Tag Archives: Effective

On Being a “Member”

On Being a "Member" (CaD 2 Pet 1) Wayfarer

For if you possess these qualities in increasing measure, they will keep you from being ineffective and unproductive in your knowledge of our Lord Jesus Christ.
2 Peter 1:8 (NIV)

Along my life journey, I have served a number of local churches in either a volunteer or paid part-time basis. As a young man, I spent a total of five years in full-time pastoral ministry and served two different churches in very different denominations. These two full-time stints were very different experiences, but there was one thing the two experiences had in common. In the middle of my tenure at each of these churches, I was called to account by well-intentioned, legalistic busybodies for having not become a “member” of the said church.

I will never forget receiving a phone call asking me to be at an emergency meeting of the elders; the raw emotions of disappointment, anxiety, and suspicion expressed with regard to my reasons for not being a “member.” I will also not forget the abject silliness of jumping through all the institutional, bureaucratic hoops to appease the religious busybodies, including apologizing in a congregational meeting for my “oversight” and requesting that my “membership” be approved by the people who hired me to be their pastor.

It was no different than Jesus getting called to account for healing someone on the Sabbath day of rest. Being a member of a church does not make one a follower of Jesus, and being a follower of Jesus has nothing to do with adherence to religious, institutional bureaucracy. Confusion of the two is one of the legitimate realities that lie at the root of the world’s criticism and condemnation of Christianity. There are a host of other reasons, both legitimate and illegitimate, that lie with it.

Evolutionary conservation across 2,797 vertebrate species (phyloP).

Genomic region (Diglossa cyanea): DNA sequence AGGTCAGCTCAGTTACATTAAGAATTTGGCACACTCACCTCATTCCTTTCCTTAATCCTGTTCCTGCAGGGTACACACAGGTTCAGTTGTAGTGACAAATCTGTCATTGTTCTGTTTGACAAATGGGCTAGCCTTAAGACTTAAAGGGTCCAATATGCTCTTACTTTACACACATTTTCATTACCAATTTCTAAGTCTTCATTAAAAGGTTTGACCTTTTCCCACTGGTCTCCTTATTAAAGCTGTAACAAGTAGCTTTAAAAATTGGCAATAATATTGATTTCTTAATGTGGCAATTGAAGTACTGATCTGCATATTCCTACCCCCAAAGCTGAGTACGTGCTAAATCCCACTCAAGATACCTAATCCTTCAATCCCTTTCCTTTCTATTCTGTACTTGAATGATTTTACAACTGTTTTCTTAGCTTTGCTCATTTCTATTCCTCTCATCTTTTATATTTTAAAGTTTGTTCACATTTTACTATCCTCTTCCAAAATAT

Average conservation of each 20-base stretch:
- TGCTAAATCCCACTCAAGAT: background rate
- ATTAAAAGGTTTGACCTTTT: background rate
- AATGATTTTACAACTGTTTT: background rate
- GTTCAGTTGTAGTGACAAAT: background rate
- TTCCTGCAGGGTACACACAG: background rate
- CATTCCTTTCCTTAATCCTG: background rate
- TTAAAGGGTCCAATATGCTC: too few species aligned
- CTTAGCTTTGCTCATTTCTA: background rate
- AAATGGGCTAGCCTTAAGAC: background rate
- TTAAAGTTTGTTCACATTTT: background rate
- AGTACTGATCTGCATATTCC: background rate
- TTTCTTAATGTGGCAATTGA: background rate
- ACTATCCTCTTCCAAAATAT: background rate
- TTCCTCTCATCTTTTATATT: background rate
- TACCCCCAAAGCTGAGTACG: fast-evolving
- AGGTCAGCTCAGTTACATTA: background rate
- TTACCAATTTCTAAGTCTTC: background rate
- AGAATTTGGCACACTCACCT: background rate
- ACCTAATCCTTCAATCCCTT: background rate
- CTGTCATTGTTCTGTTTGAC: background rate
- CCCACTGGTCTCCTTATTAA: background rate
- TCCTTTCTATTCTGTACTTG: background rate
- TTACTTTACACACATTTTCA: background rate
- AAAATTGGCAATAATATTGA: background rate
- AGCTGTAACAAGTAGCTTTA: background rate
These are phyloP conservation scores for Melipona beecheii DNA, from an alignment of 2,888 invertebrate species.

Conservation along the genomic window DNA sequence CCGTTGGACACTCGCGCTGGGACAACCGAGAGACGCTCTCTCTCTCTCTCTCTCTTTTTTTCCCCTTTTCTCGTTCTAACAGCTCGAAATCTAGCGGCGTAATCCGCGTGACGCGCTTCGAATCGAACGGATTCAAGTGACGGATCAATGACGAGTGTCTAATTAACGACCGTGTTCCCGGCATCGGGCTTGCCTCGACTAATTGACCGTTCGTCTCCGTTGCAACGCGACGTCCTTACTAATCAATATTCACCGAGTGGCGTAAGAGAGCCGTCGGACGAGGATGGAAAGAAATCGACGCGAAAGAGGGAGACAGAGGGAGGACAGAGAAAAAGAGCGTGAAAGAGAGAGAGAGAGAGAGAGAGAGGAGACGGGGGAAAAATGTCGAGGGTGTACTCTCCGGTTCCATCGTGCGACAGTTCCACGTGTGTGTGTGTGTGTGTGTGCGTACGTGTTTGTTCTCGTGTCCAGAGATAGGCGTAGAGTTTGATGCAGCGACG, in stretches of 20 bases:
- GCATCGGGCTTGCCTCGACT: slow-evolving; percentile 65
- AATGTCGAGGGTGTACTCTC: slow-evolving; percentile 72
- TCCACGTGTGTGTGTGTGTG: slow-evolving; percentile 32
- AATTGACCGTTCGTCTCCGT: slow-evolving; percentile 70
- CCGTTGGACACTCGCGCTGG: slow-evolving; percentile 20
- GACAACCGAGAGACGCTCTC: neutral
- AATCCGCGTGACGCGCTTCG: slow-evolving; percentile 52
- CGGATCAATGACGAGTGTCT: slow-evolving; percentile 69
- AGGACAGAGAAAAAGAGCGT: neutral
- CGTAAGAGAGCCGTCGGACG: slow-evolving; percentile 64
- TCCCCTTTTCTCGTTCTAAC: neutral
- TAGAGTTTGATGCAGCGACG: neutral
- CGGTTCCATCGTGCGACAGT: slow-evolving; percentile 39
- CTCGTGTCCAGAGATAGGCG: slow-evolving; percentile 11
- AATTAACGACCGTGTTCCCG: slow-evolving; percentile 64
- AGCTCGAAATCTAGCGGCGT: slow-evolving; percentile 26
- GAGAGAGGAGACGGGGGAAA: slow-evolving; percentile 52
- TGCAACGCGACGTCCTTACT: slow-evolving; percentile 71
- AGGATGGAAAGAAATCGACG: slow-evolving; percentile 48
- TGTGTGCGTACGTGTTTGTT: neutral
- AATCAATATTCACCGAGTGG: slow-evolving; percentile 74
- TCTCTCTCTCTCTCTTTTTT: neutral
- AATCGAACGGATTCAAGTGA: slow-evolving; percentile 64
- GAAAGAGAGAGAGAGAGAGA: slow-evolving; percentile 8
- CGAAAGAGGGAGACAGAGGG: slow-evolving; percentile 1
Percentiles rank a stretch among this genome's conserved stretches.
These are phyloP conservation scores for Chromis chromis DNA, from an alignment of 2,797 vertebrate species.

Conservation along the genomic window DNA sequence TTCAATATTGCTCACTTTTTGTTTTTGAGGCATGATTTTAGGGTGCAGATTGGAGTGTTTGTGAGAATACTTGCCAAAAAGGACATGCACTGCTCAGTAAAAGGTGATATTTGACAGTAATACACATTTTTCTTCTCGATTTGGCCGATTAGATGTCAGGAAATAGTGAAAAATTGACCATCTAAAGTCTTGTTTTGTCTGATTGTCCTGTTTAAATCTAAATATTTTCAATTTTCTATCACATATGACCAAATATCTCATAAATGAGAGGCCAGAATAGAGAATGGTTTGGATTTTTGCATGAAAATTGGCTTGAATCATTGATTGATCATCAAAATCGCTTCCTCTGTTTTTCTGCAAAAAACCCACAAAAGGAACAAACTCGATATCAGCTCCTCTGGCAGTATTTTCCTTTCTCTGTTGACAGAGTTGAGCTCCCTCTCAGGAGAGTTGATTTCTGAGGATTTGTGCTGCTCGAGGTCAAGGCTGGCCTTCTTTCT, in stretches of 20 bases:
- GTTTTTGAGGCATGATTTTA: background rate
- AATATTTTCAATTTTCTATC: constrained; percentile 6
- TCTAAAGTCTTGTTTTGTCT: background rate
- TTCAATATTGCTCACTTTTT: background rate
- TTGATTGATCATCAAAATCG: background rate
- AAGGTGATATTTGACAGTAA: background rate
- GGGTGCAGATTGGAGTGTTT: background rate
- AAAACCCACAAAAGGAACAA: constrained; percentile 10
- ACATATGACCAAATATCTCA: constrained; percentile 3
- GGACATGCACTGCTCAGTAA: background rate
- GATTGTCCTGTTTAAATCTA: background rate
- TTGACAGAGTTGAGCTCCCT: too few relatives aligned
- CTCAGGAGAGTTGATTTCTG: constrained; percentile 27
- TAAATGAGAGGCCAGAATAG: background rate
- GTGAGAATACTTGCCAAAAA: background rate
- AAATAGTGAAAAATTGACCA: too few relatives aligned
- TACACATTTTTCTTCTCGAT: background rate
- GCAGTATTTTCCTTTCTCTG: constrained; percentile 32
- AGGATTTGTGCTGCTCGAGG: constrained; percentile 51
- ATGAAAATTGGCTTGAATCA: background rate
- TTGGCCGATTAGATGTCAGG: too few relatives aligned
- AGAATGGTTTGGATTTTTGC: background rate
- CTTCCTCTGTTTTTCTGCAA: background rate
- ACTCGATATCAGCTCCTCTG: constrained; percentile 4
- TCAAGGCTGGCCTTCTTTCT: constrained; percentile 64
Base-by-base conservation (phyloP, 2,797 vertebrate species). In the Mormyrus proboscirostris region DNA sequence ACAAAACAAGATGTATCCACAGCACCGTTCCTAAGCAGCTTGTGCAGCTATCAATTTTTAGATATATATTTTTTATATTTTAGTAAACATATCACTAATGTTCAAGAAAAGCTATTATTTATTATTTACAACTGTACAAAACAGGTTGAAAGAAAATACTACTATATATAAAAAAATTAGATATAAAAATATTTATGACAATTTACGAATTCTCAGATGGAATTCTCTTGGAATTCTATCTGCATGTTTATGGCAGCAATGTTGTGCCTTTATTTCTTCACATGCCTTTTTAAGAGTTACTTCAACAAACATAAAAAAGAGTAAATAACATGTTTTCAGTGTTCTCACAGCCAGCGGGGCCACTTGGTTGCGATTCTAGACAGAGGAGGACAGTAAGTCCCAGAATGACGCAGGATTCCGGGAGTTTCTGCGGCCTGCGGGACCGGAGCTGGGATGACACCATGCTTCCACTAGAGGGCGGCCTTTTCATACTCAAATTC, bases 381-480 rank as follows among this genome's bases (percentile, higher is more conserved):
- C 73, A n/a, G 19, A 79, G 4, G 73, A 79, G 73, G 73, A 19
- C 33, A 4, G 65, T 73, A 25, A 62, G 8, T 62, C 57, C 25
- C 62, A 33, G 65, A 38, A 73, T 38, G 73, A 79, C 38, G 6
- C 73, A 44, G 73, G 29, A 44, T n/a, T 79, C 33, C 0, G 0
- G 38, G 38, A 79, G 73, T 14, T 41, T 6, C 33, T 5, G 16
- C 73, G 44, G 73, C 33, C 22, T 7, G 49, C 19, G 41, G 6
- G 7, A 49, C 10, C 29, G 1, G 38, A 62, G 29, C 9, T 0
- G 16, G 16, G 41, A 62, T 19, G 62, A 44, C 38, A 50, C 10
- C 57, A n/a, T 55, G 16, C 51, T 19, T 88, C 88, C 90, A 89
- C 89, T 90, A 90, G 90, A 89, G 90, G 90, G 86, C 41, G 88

In the opening of Peter’s second letter to first century followers of Jesus, he begins by identifying those who are legitimate followers of Jesus. You won’t find mention of a “membership certificate” or congregational approval anywhere in the description. Rather, Peter points to the evidence of ever-increasing spiritual maturity:

Faith that leads to goodness in words and deeds toward all.
Goodness that motivates a desire to know more about the things of God.
Knowledge that contributes to personal self-control in temptation.
Self-control that contributes to perseverance in tough stretches of the journey.
Perseverance that produces deeper levels of godliness in the daily mundane.
Godliness that shows up in sincere affection for others more than self.
Affection that results in acts of sacrificial love for others.

Peter goes on to explain that the goal is life that is effective and productive. This is exactly what Jesus told Peter and the team on the night before He was crucified: “I am the vine; you are the branches. If you remain in me and I in you, you will bear much fruit; apart from me you can do nothing.” The goal is a life of connection to Jesus, being a “member” of the divine dance in the larger work He is accomplishing in the Great Story. Being a “member” of Christ effectively produces fruit in my life, and that fruit includes the very character traits Peter listed.